The ignorance I had in regards to the consequences of my actions and my skewed belief that what I was doing was right, are scuppered by comments that “games was something to get through”. Ouch. And yet I know that there were many obstacles that I encountered in the way to change. I tried to think and act outside of the box but there are expectations around what happens in school (as I write about in depth here). I also know that it took me seven years of battling for change that allowed me to achieve a unit of work so far out of left field that it would see the kids investing their own games. Finally, as the interviews tell me, my efforts were wasted. My replacement was a “roll out the baller” (ROBer) of the first order and I left no lasting legacy in the school or made any change to the department’s approach to teaching physical education. Does that mean that I was wrong to try? In last week’s blog I suggested that we needed to ask some ‘ought’ questions i.e. what ought physical education be and do? A difficult idea but I guess that by asking our students what it ought not to be would be as good a step forwards as our own imaginings. Would it be such a bad thing if students got to choose the activity they engaged in and the teacher who taught them? Do we have to have a PE kit that determines the doers and non-doers? Do we have to have units that run only for half a term or for a semester? If you have a strong reaction to these suggests can you identify why? I once suggested that kids who had PE before break could come to school in their kit and change into their uniform at break, those who had it after break could change at break and lunchtime respectively, and those who had it in the afternoon could change at lunch and go home in their kit. This would stop the huge amounts of time lost in the changing rooms before and after lessons. However, no one would endorse this. Why? “Because we’ve never done that before...” What would PE be like if we did things we’ve never done before?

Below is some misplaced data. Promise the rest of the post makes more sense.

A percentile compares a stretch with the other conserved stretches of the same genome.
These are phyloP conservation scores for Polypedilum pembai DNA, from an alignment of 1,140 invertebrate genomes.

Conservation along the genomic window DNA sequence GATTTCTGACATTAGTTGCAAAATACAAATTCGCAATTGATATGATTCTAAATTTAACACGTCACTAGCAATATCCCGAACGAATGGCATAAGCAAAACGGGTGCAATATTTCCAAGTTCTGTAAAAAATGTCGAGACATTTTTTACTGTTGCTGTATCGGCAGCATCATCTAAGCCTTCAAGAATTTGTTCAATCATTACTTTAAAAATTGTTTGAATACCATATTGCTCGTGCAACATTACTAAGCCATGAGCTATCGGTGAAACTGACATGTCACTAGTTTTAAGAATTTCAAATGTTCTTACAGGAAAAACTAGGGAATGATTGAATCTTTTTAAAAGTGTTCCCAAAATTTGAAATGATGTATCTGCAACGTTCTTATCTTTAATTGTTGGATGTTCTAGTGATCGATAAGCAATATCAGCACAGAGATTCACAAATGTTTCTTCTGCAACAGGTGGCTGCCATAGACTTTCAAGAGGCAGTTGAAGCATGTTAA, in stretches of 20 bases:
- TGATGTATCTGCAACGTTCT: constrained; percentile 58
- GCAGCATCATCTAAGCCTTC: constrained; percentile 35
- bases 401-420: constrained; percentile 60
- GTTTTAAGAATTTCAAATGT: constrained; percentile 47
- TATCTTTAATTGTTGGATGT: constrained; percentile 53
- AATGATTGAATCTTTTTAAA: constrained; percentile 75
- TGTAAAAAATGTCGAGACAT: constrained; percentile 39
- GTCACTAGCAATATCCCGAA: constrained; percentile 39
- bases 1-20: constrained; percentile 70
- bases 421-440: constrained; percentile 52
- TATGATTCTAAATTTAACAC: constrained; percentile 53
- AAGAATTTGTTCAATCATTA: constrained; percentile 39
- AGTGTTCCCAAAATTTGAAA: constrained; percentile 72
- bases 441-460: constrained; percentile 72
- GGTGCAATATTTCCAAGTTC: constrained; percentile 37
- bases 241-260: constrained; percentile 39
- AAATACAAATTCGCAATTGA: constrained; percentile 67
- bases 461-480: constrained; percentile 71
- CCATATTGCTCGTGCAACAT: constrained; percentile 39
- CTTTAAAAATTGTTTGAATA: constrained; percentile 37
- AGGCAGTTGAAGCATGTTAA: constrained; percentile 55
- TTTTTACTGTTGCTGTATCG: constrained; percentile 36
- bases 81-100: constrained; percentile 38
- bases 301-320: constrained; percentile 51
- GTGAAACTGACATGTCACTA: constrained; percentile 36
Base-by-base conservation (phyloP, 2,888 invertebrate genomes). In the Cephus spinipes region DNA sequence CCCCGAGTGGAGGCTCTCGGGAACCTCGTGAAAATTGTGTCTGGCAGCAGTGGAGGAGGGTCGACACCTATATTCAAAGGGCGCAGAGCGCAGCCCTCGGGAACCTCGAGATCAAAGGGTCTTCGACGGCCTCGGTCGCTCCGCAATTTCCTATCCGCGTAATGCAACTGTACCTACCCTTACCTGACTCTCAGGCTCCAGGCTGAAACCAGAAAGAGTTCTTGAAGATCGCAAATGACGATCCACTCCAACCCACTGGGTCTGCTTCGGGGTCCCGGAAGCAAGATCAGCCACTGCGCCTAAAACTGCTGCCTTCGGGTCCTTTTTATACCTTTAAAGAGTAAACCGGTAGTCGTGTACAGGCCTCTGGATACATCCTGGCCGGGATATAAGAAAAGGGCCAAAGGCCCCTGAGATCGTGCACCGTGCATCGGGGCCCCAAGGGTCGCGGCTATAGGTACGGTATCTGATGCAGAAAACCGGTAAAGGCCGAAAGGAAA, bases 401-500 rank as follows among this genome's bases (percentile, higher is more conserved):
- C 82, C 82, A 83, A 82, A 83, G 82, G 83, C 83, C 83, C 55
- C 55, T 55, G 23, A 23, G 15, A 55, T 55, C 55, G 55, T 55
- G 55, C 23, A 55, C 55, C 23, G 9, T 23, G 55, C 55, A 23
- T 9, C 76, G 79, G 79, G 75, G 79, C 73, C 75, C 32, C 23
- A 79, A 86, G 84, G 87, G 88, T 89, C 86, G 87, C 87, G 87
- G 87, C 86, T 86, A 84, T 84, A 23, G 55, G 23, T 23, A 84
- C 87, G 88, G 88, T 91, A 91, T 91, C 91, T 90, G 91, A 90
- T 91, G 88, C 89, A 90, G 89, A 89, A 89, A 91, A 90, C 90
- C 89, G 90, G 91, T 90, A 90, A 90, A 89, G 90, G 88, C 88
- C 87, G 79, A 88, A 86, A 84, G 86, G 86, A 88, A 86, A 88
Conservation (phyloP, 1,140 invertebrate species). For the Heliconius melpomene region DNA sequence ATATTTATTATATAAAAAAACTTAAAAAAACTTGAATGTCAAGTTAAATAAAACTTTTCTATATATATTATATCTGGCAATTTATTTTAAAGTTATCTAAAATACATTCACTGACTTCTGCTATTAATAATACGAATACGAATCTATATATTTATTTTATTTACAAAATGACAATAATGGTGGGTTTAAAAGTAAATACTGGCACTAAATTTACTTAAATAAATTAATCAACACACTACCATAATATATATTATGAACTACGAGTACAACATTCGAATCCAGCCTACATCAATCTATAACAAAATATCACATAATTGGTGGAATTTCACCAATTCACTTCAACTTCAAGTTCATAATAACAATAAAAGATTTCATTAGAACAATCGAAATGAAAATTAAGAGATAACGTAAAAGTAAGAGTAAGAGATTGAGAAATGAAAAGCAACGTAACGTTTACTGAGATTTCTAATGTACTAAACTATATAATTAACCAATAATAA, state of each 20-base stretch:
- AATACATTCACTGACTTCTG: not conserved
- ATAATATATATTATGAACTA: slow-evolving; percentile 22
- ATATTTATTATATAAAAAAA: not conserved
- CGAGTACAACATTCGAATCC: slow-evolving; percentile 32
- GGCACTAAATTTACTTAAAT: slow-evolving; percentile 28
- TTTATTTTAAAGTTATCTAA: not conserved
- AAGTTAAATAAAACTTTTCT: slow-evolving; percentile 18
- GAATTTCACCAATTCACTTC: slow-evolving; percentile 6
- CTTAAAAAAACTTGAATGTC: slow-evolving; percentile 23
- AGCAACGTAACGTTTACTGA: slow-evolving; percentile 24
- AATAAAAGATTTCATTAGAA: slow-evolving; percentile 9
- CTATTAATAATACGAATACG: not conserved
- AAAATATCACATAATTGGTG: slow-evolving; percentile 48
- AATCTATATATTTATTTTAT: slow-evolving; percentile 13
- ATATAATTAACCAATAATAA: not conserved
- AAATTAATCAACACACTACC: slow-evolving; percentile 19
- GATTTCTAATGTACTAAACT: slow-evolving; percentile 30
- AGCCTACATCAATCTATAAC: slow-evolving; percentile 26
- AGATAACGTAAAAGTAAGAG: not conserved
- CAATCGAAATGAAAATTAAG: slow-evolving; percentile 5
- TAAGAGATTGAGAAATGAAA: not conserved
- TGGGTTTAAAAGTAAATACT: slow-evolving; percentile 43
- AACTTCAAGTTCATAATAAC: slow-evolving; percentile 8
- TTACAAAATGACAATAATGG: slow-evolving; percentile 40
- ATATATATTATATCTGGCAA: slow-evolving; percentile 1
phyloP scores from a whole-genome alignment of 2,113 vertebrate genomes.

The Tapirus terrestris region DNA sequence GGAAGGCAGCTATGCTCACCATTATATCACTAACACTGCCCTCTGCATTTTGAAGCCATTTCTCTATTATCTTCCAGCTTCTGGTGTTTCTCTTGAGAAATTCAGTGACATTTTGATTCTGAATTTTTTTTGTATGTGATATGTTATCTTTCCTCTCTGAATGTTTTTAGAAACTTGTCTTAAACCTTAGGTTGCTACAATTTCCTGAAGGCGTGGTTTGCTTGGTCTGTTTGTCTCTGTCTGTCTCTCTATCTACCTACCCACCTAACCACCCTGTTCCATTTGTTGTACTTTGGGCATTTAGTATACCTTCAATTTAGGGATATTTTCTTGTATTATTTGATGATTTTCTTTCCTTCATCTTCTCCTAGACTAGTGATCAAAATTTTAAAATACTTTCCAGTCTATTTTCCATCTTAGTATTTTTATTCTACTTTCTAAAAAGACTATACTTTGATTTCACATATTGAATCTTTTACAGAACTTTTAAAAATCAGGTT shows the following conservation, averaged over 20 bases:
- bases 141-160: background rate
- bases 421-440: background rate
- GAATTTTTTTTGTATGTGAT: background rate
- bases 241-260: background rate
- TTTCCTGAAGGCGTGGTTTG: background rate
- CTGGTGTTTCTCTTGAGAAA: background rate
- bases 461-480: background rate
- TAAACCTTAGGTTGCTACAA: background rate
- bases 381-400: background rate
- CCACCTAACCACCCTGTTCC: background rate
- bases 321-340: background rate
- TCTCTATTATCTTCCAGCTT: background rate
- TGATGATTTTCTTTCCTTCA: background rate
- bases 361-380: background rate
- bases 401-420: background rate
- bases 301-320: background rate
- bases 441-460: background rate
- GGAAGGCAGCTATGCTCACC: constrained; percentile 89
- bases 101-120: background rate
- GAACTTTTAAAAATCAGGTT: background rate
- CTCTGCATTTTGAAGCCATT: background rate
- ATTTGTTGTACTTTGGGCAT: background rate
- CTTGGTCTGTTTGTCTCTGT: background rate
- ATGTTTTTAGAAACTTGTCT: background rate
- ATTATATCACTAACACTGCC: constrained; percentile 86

Locke, L.F. (1992/2012). Changing secondary school physical education. In D. Kirk (ed.) Physical Education. (pp. 211-224) London: Routledge.